My second marathon was to be Berlin 2017, and I was running for Alzheimer's Research, so my grandad pretty much got me round those 26.2 miles and out the door for all of my training runs. 



A great book I read that motivated me was 'Running the Smoke' I highly recommend it. 



Q. What is the longest distance you've ran?

London And Berlin Marathon 2017



Q. What gives you the confidence to run in the streets? 

I'll admit, whilst working for Disney, I hated co-workers or friends seeing me in my running kit. A co-worker saw me in my big running shoes and laughed at me saying they were ugly. I wanted to slap them and say "Train for a marathon then you can judge my shoes you idiot" 
But i just got on with it, wore my big ugly trainers and got my music on and ran. I tend to wear a cap to hide my face, normally running is my time to myself, so I like to just zone out and not let anyone notice me. 
I've got more confident after London because people notice your fitness, I've had people often comment on how fit I am and of course that makes me feel good and want to do more!



Q. What do you think about the lack of exercise?

I hate not exercising, even taking rest days stresses me out because I feel like I'm not improving.

Q. What was your best running experience?

Running on the London Bridge got me pretty teary eyed along with the last few miles. Surprisingly I felt strong at the end and found myself overtaking and being able to run faster, that felt good, really good. 
Nothing can prepare you for the crowds in London, they get you round. 
I watched the documentary 'Mind Over Marathon' and it really hit home with me, so when I ran next to a few of the guys I couldn't help but tell them how amazing they are.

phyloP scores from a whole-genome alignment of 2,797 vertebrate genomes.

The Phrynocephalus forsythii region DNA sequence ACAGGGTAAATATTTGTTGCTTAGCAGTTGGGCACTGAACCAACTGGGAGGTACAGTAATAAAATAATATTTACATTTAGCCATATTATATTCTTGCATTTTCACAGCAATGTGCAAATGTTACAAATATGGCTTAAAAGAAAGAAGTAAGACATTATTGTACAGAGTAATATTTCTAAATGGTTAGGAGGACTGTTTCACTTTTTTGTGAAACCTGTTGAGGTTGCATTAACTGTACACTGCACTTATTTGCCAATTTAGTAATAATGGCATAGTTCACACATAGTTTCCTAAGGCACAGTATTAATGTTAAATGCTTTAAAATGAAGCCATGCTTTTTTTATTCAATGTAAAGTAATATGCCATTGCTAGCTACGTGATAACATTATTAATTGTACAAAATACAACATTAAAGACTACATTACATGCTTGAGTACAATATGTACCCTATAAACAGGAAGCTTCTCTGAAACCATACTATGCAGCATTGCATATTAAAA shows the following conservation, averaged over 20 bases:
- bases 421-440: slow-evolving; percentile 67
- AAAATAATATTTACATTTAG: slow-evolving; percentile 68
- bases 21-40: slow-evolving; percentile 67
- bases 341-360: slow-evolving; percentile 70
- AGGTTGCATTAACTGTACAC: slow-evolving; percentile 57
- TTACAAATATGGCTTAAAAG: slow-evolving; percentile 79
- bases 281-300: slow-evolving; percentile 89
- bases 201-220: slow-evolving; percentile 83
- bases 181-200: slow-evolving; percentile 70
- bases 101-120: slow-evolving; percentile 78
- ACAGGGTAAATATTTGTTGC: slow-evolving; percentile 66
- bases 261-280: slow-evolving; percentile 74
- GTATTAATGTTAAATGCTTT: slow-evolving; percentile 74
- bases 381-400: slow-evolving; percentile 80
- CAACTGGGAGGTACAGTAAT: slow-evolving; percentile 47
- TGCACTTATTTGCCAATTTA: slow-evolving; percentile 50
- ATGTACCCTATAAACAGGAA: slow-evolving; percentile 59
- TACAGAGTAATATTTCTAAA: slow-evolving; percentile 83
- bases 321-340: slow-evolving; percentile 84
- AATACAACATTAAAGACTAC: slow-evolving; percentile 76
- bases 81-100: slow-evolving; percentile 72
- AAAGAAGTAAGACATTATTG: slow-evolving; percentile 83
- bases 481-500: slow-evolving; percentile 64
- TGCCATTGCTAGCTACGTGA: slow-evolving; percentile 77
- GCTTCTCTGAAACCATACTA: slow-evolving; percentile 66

In Berlin I managed to shed my time down a lot, that felt pretty amazing looking up at the clock when I passed the Brandenburg gate at the end. 



Q. what was your worst running experience?

I went for a long run with my dad once and just had a panic attack because I thought I couldn't do it. I ended up walking home crying and just collapsing in the bathroom. 

My ankle has stopped me a few times, I broke my ankle on a trampoline years ago but it's still weak, occasionally it really kills, and I've had weeks when I can barely walk and that has really upset me. 

Q. How do you push through the pain?

Decent music, a good audio book, friends. There's so many distractions, it's just finding the right one for you. In London my friends and family chose my music so my playlist was making me laugh out loud most of the time. 
And of course... a decent massage and a beer



Q. What advice can you give someone who wants to start running? 

Get decent shoes, go to a proper running shop and get your feet fit if you're serious. Your trainers should be a few sizes bigger if you're doing long distances. 
Find a running buddy who will run with you occasionally. 
Read 'Running the smoke', people's reasons for running are so motivating and all very different. 
Sudocrem your feet to avoid blisters... this works a treat.
And finally... if your legs give up, run with your heart. 



Q. Social media sites:

 Instagram @sflinto
Snapchat: @sarahflinton
Twitter: @sarahflinton 

#RunRevolution